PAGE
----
More than 2 million children in Uganda-one out of every five under the age of 18-have lost their parents to either HIV/AIDS or the civil war that ravaged their country in the 1970s and 1980s. As a result, one in four families looks after at least one orphaned child, and many care for ten or more. In most cases, it is the women, including surviving widows, grandmothers, aunts and other relatives, who head foster families.
In 1986, a group of women formed a volunteer organization called the Uganda Women's Efforts to Save Orphans (UWESO) to assist foster families and orphans. Its first activities were distributing food and medicines in war-torn areas and sponsoring orphans by paying their primary school fees. But as the HIV/AIDS pandemic grew, UWESO expanded its work, providing family members with better access to health care and training to care for people living with the disease. Then in 1995, the group received support from the International Fund for Agricultural Development (IFAD) and the Belgian Survival Fund to finance the UWESO Development Programme, and a number of new initiatives were born.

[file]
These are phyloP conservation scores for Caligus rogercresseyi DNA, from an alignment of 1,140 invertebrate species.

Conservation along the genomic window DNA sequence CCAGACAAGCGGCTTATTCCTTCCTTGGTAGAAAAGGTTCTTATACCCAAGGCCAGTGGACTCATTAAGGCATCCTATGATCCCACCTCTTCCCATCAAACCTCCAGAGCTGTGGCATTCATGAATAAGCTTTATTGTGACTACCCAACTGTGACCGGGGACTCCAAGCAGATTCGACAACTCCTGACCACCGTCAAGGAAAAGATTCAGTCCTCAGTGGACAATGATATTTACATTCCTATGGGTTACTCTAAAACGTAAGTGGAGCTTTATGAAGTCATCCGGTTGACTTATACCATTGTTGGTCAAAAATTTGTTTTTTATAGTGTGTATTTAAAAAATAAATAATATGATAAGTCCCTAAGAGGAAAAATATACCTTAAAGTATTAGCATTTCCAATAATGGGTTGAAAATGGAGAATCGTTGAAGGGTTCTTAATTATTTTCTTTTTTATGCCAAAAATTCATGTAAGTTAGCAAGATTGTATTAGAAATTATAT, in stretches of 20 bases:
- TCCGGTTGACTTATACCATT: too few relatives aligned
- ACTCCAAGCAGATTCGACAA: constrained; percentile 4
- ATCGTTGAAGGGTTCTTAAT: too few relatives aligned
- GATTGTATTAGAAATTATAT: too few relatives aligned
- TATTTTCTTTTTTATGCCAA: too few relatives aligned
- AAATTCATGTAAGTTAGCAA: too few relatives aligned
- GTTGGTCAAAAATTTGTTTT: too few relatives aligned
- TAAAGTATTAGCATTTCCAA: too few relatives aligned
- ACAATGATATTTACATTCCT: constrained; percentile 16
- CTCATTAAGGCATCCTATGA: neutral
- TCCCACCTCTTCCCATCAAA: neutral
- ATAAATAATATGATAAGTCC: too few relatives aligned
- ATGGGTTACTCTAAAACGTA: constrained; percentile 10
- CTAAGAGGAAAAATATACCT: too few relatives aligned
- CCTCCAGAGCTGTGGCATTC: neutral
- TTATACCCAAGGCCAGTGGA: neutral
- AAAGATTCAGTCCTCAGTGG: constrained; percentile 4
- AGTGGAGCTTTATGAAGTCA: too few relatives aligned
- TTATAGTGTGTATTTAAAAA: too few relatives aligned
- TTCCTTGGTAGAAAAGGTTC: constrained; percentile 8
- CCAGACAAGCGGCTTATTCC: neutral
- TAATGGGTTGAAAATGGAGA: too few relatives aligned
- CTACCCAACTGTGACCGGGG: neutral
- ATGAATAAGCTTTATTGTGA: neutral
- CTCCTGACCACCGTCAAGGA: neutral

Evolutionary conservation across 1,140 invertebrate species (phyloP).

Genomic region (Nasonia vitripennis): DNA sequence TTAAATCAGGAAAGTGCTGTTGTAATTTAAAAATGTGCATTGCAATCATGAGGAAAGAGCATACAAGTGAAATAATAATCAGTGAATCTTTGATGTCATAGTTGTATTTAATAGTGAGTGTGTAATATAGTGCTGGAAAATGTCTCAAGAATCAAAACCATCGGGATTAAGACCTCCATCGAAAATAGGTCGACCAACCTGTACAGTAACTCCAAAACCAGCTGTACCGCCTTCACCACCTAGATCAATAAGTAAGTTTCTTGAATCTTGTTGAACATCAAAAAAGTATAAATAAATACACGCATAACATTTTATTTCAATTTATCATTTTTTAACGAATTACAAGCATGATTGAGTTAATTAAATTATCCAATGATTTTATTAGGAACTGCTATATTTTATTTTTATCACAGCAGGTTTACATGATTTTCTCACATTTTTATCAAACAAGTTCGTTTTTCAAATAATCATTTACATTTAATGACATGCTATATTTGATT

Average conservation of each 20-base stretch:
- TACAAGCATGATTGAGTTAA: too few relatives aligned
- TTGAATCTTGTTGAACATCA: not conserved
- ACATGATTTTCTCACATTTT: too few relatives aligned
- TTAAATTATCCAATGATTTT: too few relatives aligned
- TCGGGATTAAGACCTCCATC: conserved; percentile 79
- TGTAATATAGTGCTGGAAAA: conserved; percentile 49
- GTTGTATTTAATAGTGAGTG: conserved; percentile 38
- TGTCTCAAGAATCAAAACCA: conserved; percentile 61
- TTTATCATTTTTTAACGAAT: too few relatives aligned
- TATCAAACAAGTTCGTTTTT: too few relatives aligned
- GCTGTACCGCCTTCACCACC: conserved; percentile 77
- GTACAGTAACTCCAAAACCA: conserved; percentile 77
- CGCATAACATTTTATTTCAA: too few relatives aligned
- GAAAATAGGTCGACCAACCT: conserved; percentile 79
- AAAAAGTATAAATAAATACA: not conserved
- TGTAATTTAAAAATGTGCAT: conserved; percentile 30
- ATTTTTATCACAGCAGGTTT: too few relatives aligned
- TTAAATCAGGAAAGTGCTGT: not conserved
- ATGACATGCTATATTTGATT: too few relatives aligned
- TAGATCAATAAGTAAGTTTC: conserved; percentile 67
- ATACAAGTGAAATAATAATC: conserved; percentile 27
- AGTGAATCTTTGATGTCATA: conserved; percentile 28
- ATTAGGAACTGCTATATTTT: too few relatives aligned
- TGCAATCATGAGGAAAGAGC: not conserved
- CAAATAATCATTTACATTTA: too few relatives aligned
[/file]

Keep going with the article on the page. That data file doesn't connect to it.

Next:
For instance, the Savings and Credit Scheme (USCS) allows families to save their earnings or take out small loans to start income-generating activities. Access to credit means they can set up small-scale retail businesses, selling vegetables, baked goods, fish or charcoal, or raising poultry or other small stock. Some run restaurants or sell street food at weekly markets. Besides improving incomes for foster parents, USCS funds have kept 10,000 children in school and provided the seed money to help businesses prosper. Loans are also available to older orphans so they can purchase a bicycle to start a taxi service.
Today, USCS reaches 5,000 households and approximately 35,000 orphans. A main pillar of the UWESO Development Programme is a ten-week training course that builds the capacities of communities, groups and individuals, teaching them the skills they need to generate income. Participants learn about bookkeeping...